The Soundness of Ṣaḥīḥ Bukhārī

By Dr. Mohammad Akram Nadwi and translated by Dr Abu Zayd

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Some people have written the following: “If everything in Bukhārī is authentic, then it would mean that a person should wake up and eat seven dates from Madīnah followed by drinking poison, in order to affirm the ḥadīth of Bukhārī that this would not harm him.” When our noble teacher Majd Makkī was sent these mocking words regarding the soundest book after the Book of God, he asked me for my thoughts.

It would appear from this person’s formulation of his words that he never intended a discovery of the truth nor any scholarly probe that could subject his words to scrutiny. Rather, he rushed to mockery in a foolish, frivolous and stubborn manner. Scholars refrained from refuting him simply out of respect for their own selves and to safeguard their precious time from pursuing frivolous ramblings of confused persons. But what pushes me to point out his flaws are two things: first, the question of our noble Shaykh Majd Makkī—for any question of his is a command for me; and second, the fact that we live in a time when ignorance is so widespread that I fear these foolish words may misguide laymen who have no deep comprehension of ḥadīth and its meanings. Therefore, I respond to him, while relying on my Lord, with the following:

The Meaning of Ṣaḥīḥ

It must be known first that ṣaḥīḥ is a specific scholarly term that is used for a ḥadīth report which is transmitted by upright and precise individuals through a chain of transmitters (isnād) without discontinuity or deception, and free of all contradictions, overt or hidden, that would affect its attribution to its source.

Within this scheme, the Ṣaḥīḥ compilation of Imām Bukhārī, as well as the Ṣaḥīḥ of Imām Muslim, represent the highest standard of authenticity. There simply is no single book of historical reports that is equivalent to them in their level of soundness, precision, and accuracy. Were their conditions or standards applied to any other book, those books would collapse while their failures became apparent.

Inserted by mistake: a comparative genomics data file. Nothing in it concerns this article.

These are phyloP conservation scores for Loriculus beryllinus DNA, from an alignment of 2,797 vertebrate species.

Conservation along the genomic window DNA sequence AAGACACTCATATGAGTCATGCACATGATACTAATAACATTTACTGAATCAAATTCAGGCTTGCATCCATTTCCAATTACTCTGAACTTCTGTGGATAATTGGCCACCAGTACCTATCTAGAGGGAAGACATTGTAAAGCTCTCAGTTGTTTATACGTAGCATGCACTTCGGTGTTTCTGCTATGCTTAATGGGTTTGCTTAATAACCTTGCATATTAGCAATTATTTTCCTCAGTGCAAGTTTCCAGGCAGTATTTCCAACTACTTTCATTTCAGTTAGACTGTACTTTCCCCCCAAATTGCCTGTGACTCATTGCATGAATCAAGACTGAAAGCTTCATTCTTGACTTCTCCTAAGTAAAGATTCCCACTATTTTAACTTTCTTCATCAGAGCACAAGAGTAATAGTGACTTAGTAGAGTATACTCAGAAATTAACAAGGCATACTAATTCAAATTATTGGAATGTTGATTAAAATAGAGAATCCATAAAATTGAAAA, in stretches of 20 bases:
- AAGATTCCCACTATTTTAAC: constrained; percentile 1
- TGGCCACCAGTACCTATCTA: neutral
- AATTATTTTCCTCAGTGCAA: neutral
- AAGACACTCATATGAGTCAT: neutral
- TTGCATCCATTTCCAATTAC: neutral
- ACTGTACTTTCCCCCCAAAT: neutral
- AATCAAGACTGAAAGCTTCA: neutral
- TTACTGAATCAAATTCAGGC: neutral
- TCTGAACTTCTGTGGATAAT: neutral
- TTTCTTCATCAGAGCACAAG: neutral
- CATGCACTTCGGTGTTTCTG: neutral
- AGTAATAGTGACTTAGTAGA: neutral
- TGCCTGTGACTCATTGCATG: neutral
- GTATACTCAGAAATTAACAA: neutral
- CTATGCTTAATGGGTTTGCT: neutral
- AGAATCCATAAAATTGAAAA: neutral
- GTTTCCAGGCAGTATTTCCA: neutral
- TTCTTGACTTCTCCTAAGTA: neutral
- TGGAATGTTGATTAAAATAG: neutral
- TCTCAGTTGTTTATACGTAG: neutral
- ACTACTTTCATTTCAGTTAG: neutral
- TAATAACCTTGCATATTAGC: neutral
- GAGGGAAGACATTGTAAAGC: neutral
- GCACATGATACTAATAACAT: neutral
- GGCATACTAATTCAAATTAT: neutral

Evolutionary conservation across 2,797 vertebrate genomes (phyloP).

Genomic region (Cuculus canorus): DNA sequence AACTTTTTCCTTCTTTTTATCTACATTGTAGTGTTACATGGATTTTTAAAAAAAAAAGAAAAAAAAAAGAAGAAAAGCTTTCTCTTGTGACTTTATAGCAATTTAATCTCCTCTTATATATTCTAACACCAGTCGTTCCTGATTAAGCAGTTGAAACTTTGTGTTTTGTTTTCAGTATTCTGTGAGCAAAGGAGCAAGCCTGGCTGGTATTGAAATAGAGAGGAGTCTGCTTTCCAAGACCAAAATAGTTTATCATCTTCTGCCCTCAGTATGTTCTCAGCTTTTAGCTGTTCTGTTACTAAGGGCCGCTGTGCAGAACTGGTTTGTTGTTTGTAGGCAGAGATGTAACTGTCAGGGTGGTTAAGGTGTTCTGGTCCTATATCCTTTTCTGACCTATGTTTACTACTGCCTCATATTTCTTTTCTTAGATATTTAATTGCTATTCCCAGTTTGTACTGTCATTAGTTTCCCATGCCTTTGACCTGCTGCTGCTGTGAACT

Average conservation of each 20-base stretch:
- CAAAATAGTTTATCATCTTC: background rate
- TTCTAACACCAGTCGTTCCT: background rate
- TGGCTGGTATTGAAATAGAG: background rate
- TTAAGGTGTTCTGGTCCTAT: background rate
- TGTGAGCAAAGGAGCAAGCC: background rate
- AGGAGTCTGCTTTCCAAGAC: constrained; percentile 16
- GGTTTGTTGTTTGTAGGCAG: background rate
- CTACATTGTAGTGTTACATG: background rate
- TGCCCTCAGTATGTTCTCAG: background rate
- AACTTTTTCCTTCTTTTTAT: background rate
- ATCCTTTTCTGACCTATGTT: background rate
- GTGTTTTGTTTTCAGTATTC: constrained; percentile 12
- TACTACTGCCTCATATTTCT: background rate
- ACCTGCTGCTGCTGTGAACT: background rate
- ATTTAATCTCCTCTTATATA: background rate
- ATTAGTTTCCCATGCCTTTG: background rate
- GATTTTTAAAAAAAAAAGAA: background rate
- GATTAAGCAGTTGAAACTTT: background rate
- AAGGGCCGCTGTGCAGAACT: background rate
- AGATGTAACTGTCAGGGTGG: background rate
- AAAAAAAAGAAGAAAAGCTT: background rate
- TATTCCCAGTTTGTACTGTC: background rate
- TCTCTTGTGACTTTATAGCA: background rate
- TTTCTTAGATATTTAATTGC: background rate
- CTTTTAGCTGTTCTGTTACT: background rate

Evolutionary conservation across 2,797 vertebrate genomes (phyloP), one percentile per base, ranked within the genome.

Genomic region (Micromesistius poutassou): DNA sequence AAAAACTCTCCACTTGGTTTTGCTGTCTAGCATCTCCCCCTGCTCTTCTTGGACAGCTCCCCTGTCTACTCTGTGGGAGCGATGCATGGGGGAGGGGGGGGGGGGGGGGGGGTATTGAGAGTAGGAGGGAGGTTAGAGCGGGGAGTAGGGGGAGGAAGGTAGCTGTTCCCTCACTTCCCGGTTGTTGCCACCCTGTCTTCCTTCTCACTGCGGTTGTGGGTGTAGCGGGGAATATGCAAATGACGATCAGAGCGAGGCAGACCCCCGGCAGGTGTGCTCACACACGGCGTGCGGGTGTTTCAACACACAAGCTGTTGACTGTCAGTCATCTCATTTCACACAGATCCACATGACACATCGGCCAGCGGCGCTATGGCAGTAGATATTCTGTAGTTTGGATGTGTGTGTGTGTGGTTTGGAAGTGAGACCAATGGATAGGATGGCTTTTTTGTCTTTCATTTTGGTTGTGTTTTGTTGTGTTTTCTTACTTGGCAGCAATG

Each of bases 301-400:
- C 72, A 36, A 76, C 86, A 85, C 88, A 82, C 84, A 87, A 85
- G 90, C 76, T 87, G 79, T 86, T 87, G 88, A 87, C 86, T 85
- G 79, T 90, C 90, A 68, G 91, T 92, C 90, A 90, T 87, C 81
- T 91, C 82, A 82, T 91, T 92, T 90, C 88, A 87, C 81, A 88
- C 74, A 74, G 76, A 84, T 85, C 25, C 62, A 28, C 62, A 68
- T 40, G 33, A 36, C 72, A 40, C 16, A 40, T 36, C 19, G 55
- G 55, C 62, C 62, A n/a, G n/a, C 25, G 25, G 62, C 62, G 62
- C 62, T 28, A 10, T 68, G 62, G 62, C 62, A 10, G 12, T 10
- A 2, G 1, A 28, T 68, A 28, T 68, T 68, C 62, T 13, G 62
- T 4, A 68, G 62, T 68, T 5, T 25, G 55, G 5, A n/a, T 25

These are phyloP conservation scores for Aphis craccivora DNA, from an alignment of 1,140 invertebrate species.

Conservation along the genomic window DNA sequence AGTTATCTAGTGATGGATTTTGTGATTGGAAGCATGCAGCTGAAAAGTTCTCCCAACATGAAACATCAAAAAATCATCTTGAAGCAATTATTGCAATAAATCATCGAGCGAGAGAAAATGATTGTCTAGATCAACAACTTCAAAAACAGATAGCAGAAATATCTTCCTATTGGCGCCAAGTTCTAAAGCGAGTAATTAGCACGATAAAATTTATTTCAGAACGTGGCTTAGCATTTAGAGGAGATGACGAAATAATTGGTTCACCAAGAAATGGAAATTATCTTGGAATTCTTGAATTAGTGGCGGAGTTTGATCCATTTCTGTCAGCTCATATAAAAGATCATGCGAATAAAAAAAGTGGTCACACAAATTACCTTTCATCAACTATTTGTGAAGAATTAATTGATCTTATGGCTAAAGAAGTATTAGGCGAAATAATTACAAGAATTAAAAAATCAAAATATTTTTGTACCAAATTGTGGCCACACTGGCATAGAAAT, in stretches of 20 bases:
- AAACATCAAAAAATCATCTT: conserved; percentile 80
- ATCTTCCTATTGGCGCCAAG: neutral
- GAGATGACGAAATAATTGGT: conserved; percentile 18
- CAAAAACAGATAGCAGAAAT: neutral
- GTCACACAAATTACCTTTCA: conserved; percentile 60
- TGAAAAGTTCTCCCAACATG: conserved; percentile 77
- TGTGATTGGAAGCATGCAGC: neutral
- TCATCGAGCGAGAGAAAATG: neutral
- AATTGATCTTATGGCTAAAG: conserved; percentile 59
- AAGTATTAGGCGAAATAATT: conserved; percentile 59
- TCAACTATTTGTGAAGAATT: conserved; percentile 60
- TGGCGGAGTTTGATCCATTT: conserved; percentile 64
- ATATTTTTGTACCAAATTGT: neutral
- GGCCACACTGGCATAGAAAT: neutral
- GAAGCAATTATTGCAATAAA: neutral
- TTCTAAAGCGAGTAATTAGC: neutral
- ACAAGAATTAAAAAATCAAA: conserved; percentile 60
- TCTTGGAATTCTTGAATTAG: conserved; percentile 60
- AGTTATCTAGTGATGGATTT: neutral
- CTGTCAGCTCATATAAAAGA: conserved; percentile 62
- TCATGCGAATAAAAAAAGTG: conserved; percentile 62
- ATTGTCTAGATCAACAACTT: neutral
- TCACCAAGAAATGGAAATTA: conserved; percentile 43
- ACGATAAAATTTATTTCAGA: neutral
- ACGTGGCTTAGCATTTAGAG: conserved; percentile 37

Comprehending Ḥadīth Content

It is not hidden from anyone who has an understanding of the discipline of ḥadīth that verification of the soundness of a ḥadīth does not guarantee any claim regarding its contents. Thus, there has to be a serious and concerted effort to understand the content until you have exhausted all possibilities of arriving at the meanings and comprehension of its words. This demands that you compare all the differences in the textual content in an academic and accurate way.

For example, a ḥadīth could be ṣaḥīḥ while its content is abrogated. Proof of that is what Imām Muslim relates from Muḥārib b. Dathār from Ibn Buraydah from his father who said: the Messenger of God, peace be upon him, said: “I had previously prohibited you from visiting graves, but now you may visit them; and I prohibited you (from eating) the meat of sacrificed animals beyond three days, but now keep it as long as you like; and I prohibited you from the use of nabīdh (traditional drink made from dates/raisins) except that prepared in dry waterskins, but now drink it prepared in any utensil, but do not drink it when it becomes an intoxicant.”

It is also possible that a ḥadīth is ṣaḥīḥ while an error or mistake may arise in a specific portion of its content. An example of that is what Bukhārī said in the Book of Ghusl: Muḥammad b. Bashshār related to us: Muʿādh b. Hishām related to us: My father related to me: from Qatādah: Anas b. Mālik related to us: “The Prophet, peace be upon him, would visit all his wives in one round, during the day and night, and they were eleven in number.” I asked Anas: “Did the Prophet have strength for that?” Anas replied: “We used to say that the Prophet, peace be upon him, was given the strength of thirty men.” And Saʿīd said on the authority of Qatādah that Anas had told him that they were nine in number.

So here Bukhārī had corrected the mistake contained in the first ḥadīth with the second ḥadīth which was used as a supporting evidence.

The vast majority of texts in the two Ṣaḥīḥ collections are fully applicable and not abrogated, and free of errors and mistakes. This is a prominent feature of these two books, as affirmed by all who are blessed to examine and experience them fully.

Types of Ḥadīth Content

You must place in their proper place all ḥadīth texts which are sound and fully applicable, and treat every other type accordingly. Types of ḥadīth content include:

  1. Those which elaborate on general rules found in the Qurʾān
  2. Those which contain a derivation of a principle found in the Qurʾān
  3. Those which originate a legal ruling which is not explicitly mentioned in the Qurʾān
  4. Those containing guidance and instruction concerning practical worldly matters such as food, drink, medicine, trade, economics, military matters and their likes.
How Are Texts Treated Differently?

It must first be understood that a ḥadīth can never alter or oppose a Qurʾānic ruling or detail in any way. If any ḥadīth contradicts the Qurʾān in a way that cannot be reconciled in some manner, then this is an indication of a mistake in its transmission. This is because the Prophet, peace be upon him, was protected from disobeying God, from opposing any part of the Qurʾān, and from presenting anything that would openly contradict reason in any way.